Creating monolithic social, political, cultural and religious groups. He occasionally skates very close to this (all Skandars are like this, all Vroons are like this) but then throws in a Hjort like Admiral Asenhart who isn't culturally like his Hjort brethren.  The natives of various parts of Majipoor, human and otherwise, also have distinct cultures - the farmers of Falkynip are different culturally than the residents of the archipelago (and each island seems to have a unique culture as well).  Because is this is, at its heart, a political novel, the politics of the world are wild and weird, like a column of army ants - both a juggernaut, but individual as well.

Inventing a history that is totally logical.  The timeline of Majipoor isn't completely logical to me; in the same time period on earth that Majipoor was colonized to the usurpation of Valetine's throne, we went from being hunter and gatherers and the last ice age to the world wide web.  I don't think Silverberg successfully frees himself from time and distance here;  that was always a niggling thought as I listened.  That a world could go without war for 14,000 years seems illogical to me as well.  That's one fail, but for some reason, this doesn't detract from the book at all.

Not really giving a strong sense of place, like what it smells like after it's been raining. If he's done anything else it's this.  Majipoor is more than just a collection of aliens and human thrown together,  or plants and animals and places with strange names.  Silverberg really goes out of his way to let you know what dwikka fruit tastes and feels like, or how the forest brethren sound, or what the metamorphs smell like (sharp and pungent, if I remember correctly).  You are overwhelmed by all the senses here.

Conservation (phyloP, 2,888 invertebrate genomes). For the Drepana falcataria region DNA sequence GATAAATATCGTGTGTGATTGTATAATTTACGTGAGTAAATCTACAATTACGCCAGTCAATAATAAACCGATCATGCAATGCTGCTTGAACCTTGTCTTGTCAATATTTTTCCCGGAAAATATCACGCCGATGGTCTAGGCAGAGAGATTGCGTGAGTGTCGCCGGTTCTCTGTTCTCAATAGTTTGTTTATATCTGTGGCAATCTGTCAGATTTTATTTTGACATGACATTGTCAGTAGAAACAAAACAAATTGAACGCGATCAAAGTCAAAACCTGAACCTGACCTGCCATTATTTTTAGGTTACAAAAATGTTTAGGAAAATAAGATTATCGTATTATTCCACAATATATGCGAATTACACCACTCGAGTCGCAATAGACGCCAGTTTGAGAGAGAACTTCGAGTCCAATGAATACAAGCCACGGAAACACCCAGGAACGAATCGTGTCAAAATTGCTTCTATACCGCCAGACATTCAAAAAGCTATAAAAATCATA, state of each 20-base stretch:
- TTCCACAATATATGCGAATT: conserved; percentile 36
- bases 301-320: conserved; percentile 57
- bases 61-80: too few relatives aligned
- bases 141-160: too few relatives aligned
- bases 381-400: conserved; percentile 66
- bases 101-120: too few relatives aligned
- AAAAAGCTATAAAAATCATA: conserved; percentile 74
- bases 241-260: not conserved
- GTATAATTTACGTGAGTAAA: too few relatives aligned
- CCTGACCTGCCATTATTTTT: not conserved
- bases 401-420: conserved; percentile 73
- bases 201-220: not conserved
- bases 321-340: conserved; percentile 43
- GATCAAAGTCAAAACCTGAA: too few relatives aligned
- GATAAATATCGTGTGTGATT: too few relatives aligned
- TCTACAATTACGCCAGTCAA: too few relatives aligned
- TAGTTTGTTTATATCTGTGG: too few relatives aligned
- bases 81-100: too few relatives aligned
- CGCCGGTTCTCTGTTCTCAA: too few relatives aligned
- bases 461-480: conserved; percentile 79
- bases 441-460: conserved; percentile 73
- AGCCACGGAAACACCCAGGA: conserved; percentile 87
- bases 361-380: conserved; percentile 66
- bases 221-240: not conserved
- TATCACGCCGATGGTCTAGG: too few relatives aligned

Introducing some superpower, like magic or insane tech, without fully accounting for how it would change society. So that superpower would have to be the power of dreams in the society of Majipoor.  Silverberg more than accounts for how it changes society, I think; it's clear from beginning to end that dreams are how Majipoor controls is crime and takes the place of some aspects of religion.  If power is centered in the coronal and bureaucracy in the pontifex, then crime and punishment and compassion are the Lady of the Isle and the King of Dreams.  This power of dreams in the society is made more and more clear as the novels progress.  

My rating: 5 of 5 stars
A feast for the senses as well as the intellect, Silverberg has created a vast world of wonder, part science fiction, part fantasy, part fairy tale, with a just enough of a touch of 1970s sci-fi sexiness. The audio is impeccably narrated by Stefan Rudnicki, whose deep, rich tones are the perfect pairing for a deep, rich novel. Silverberg is a master world builder; you will find few points to quibble on in his gigantic world. What's nice about this series (at least the first three in the series; I found his later Majipoor books to be less desirable) is that you can come back to it again and again; it's very re-readable. I'm always surprised this isn't a more beloved series of books. It had been many years, though, since I read this; I found this trip through Majipoor to be as fulfilling as the first time I read it as a teenager.